A bipartisan bill introduced in the House has given proponents hope that retirement reform will be a priority in both chambers of Congress in 2015.
The Small Businesses Add Value for Employees Act of 2014, co-sponsored by Wisconsin Democrat Ron Kind and Washington state Republican Dave Reichert, was introduced just days before the end of the last legislative session.
Among other things, the SAVE Act would increase deferral rates in existing SIMPLE and safe harbor 401(k) plans, extending tax credits on the matches small employers make into plans, and permitting more “open” multiple employer plans, which would allow non-aligned small businesses to pool assets under one plan.
Several provisions are comparable to those in Sen. Orrin Hatch’s SAFE Act, suggesting consensus could be found between chambers in several areas.
Rep. Kind originally introduced the bill in April of 2011, but it stalled in the subcommittee on Health, Employment, Labor and Pensions, according to a government-sponsored website that tracks legislation.
The bill would encourage automatic enrollment of participants enrolled in Simple 401(k) plans and allow for deferral of up to $10,000 annually. That’s a more aggressive safe harbor than the Starter 401(k) proposed in Hatch’s SAFE Act, which allows for $8,000 in deferrals.
Kind’s bill would also increase the automatic deferral rate to 4 percent of salary, up from 3 percent, and permit automatic escalation of deferrals at 1 percent per year, ultimately topping out at 15 percent of pay. As is, automatic increases stop at 10 percent of salary.
A safe harbor for plans that offer an employer match would allow participants to be automatically enrolled at 6 percent of pay, which would be increased at 2 percent per year, and ultimately capped at 10 percent.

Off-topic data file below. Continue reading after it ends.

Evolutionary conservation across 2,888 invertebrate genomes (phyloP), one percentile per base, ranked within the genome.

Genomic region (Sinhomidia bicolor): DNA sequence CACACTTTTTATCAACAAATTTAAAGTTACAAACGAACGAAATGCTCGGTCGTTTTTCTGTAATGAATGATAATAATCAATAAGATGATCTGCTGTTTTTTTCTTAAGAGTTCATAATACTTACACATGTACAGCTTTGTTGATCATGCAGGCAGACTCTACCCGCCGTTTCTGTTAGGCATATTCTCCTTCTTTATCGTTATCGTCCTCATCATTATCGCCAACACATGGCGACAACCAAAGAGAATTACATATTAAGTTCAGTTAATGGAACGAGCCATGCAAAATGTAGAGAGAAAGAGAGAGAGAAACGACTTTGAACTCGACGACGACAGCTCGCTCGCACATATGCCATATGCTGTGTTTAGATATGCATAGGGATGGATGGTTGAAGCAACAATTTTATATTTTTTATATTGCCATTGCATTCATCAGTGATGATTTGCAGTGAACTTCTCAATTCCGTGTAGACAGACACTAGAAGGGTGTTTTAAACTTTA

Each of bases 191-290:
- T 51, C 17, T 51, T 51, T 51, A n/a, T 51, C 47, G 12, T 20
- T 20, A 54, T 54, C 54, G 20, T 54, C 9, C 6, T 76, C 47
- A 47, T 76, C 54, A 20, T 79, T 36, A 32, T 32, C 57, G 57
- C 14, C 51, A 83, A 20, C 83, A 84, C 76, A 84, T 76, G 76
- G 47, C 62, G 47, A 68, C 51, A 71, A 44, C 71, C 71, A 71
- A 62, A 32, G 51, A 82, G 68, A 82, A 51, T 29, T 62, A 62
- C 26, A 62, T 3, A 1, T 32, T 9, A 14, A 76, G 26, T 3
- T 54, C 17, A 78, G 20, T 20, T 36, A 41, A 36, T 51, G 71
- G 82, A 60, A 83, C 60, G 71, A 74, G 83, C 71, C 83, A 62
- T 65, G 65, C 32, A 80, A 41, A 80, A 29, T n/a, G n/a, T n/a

Simple IRA plans could more readily be rolled over into other employer-sponsored plans, and contributions in the individual accounts would be increased to be equal to employee contributions allowed in regular 401(k) plans.
For small businesses most reluctant to offer a plan, Kind and Reichert’s bill would create an auto IRA enrollment program that would not be subjected to ERISA oversight. Employers would not contribute, but automatic deferrals of 3 percent would increase 1 percent annually, ultimately capped at 15 percent.
Extending “open” multiple employer plans, which allow sponsors to aggregate participant resources under one administrative umbrella while removing most fiduciary liability off the books of individual sponsors, would be made available to businesses with fewer than 500 employees, a far more expansive allowance than what now exists.
As is, ERISA limits participation in MEPs to sponsors with fewer than 100 participants.
The SAVE Act would also loosen sponsors’ fiduciary liabilities when selecting an insurance company to provide lifetime income products.
The job of assuring an insurer’s future solvency would fall to the state regulators that oversee the insurance industry. Sponsors would be required to obtain written declarations from insurance companies that regulators are monitoring their financial statements and cash reserves.